Counties meet deadline to ask for legislation in 2001

Carson City, and Lyon and Douglas counties each met today's deadline to submit two bill draft requests each for the 2001 Legislature, some of which could have statewide implications.

Since voters imposed a 120-day limit for legislative sessions two years ago, the Legislature reduced the number of bills counties may ask for from five to two.

If a county needs more legislation or misses the Sept. 1 deadline, it may still submit bills through a legislator until Dec. 15, said Mary Walker, lobbyist for Carson City, Douglas and Lyon counties.

"All three were able to put ideas forward," said Walker, adding that working together made some bill draft requests better. "It's not so much duplication but expansion of an idea."

Walker said the two-year-old bill draft rules improved the quality of bills requested. In exchange for fewer drafts from counties, the Nevada Association of Counties may submit more requests, up to 20, on behalf of counties.

With NACO rising to the forefront, similar bills that several counties may have submitted on their own are now submitted by NACO as one bill after compromises are negotiated among the interested counties.

Carson City's two bill draft requests deal with routine city charter amendments and establishing a funding source for transit and storm drainage. The city is seeking the state's approval to raise the fuel tax or sales tax to pay for transit, Walker said.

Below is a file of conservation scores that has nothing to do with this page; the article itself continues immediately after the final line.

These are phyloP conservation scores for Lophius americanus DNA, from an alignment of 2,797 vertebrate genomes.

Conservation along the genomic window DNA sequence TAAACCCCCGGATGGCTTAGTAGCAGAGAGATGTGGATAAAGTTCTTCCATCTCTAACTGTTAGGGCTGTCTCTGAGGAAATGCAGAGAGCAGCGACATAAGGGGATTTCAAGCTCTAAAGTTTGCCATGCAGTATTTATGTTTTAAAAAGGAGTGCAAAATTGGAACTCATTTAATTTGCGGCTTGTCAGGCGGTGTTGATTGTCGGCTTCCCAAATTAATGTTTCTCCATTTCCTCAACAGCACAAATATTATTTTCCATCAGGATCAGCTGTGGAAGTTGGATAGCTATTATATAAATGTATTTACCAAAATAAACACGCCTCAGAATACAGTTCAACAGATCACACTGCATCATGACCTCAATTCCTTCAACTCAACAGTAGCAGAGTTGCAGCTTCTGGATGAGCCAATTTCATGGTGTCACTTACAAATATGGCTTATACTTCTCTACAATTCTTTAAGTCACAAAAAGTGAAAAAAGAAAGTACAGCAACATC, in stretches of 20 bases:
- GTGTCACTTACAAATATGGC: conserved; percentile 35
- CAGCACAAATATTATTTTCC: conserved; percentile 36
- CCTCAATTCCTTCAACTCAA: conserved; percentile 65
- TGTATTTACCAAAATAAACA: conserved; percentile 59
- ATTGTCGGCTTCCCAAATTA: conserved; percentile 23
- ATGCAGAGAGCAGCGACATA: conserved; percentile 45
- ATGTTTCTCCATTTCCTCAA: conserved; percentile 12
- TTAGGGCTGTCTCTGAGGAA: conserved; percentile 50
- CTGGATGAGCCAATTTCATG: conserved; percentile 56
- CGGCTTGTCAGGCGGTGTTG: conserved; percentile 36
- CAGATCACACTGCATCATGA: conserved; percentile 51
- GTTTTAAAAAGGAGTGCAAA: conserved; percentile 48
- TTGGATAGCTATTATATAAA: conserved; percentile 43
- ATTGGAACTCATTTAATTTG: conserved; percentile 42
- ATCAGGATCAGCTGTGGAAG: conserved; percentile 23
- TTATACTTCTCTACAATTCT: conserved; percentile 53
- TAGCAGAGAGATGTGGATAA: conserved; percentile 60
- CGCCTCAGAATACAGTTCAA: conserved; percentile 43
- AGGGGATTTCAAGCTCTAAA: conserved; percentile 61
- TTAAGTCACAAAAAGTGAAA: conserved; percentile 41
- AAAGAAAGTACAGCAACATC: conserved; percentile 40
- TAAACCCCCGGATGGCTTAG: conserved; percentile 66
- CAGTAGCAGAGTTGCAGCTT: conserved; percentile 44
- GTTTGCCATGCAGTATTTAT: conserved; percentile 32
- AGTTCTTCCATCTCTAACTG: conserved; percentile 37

Lyon County's two requests each deal with increasing the number of members on the Regional Transportation Commission and the Lyon County Fair and Recreation Board. These boards are being expanded in anticipation of Fernley becoming an incorporated city.

The transportation commission would increase from three to five members: two county commissioners, two city representatives (Yerington, Fernley) and a resident at large. The fair board would increase from five to seven members: two from the cities, two hotel/motel operators, one commercial business person, one county commissioner and one resident at large.

Douglas County's two bill draft requests have statewide implications for rural counties. Douglas is asking to increase airport leases from 50 years to 99 years to present a more attractive economic development tool, Walker said.

Douglas will also ask to make design-build regulations a realistic option for rural counties. Design-build is a big-city concept that allows governments to hire a team of architects, engineers and contractors with one contract rather than having to go to the low bidder for each.

Current law only allows design-build in rural Nevada counties on projects in excess of $30 million. Carson City has never had a $30 million construction project and neither have nearly any rural counties in the state.

If passed, the Douglas proposal would allow rural counties to enter into design-build contracts for one project a year valued at between $1 million and $7.5 million.

The three counties together, through NACO, are asking for clarification on how long the term is for county commission chairmen. The law is silent on the matter. Some commissions have one-year chairs, some two-year chairs.

The counties are asking for specific language to allow the county commissioners to determine how long a chairman serves, Walker said.


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